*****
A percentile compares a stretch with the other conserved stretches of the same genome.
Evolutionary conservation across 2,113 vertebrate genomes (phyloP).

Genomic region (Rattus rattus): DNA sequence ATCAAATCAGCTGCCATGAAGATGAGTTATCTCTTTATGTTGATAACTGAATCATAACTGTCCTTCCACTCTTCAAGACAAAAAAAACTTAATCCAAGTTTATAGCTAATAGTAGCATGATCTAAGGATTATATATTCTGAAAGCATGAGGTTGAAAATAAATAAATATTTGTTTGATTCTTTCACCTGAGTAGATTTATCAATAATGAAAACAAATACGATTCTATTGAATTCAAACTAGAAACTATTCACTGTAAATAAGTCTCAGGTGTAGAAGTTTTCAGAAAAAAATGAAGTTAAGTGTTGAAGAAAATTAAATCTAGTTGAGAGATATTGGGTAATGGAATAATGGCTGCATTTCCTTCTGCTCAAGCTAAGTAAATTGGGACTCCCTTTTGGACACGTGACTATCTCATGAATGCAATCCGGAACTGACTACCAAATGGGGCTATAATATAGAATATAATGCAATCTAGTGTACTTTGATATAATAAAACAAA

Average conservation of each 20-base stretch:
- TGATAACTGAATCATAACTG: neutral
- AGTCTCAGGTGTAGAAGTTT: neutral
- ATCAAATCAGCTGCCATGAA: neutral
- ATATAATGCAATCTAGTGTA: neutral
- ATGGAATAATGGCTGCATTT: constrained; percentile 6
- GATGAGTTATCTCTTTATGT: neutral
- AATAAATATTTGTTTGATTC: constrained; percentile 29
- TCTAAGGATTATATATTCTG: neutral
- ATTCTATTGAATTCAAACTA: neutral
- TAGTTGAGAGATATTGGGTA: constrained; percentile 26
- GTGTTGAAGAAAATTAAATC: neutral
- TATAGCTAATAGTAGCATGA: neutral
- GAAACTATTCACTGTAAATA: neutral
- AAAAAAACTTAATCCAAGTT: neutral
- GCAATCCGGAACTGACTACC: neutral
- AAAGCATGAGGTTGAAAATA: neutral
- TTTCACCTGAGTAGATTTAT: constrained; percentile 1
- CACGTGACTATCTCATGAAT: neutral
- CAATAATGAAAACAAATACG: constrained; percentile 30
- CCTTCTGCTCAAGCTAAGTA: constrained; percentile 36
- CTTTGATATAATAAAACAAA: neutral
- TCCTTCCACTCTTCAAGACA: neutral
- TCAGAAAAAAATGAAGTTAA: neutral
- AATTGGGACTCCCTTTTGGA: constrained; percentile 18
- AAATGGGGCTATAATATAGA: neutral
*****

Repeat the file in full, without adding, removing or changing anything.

A percentile compares a stretch with the other conserved stretches of the same genome.
Evolutionary conservation across 2,113 vertebrate genomes (phyloP).

Genomic region (Rattus rattus): DNA sequence ATCAAATCAGCTGCCATGAAGATGAGTTATCTCTTTATGTTGATAACTGAATCATAACTGTCCTTCCACTCTTCAAGACAAAAAAAACTTAATCCAAGTTTATAGCTAATAGTAGCATGATCTAAGGATTATATATTCTGAAAGCATGAGGTTGAAAATAAATAAATATTTGTTTGATTCTTTCACCTGAGTAGATTTATCAATAATGAAAACAAATACGATTCTATTGAATTCAAACTAGAAACTATTCACTGTAAATAAGTCTCAGGTGTAGAAGTTTTCAGAAAAAAATGAAGTTAAGTGTTGAAGAAAATTAAATCTAGTTGAGAGATATTGGGTAATGGAATAATGGCTGCATTTCCTTCTGCTCAAGCTAAGTAAATTGGGACTCCCTTTTGGACACGTGACTATCTCATGAATGCAATCCGGAACTGACTACCAAATGGGGCTATAATATAGAATATAATGCAATCTAGTGTACTTTGATATAATAAAACAAA

Average conservation of each 20-base stretch:
- TGATAACTGAATCATAACTG: neutral
- AGTCTCAGGTGTAGAAGTTT: neutral
- ATCAAATCAGCTGCCATGAA: neutral
- ATATAATGCAATCTAGTGTA: neutral
- ATGGAATAATGGCTGCATTT: constrained; percentile 6
- GATGAGTTATCTCTTTATGT: neutral
- AATAAATATTTGTTTGATTC: constrained; percentile 29
- TCTAAGGATTATATATTCTG: neutral
- ATTCTATTGAATTCAAACTA: neutral
- TAGTTGAGAGATATTGGGTA: constrained; percentile 26
- GTGTTGAAGAAAATTAAATC: neutral
- TATAGCTAATAGTAGCATGA: neutral
- GAAACTATTCACTGTAAATA: neutral
- AAAAAAACTTAATCCAAGTT: neutral
- GCAATCCGGAACTGACTACC: neutral
- AAAGCATGAGGTTGAAAATA: neutral
- TTTCACCTGAGTAGATTTAT: constrained; percentile 1
- CACGTGACTATCTCATGAAT: neutral
- CAATAATGAAAACAAATACG: constrained; percentile 30
- CCTTCTGCTCAAGCTAAGTA: constrained; percentile 36
- CTTTGATATAATAAAACAAA: neutral
- TCCTTCCACTCTTCAAGACA: neutral
- TCAGAAAAAAATGAAGTTAA: neutral
- AATTGGGACTCCCTTTTGGA: constrained; percentile 18
- AAATGGGGCTATAATATAGA: neutral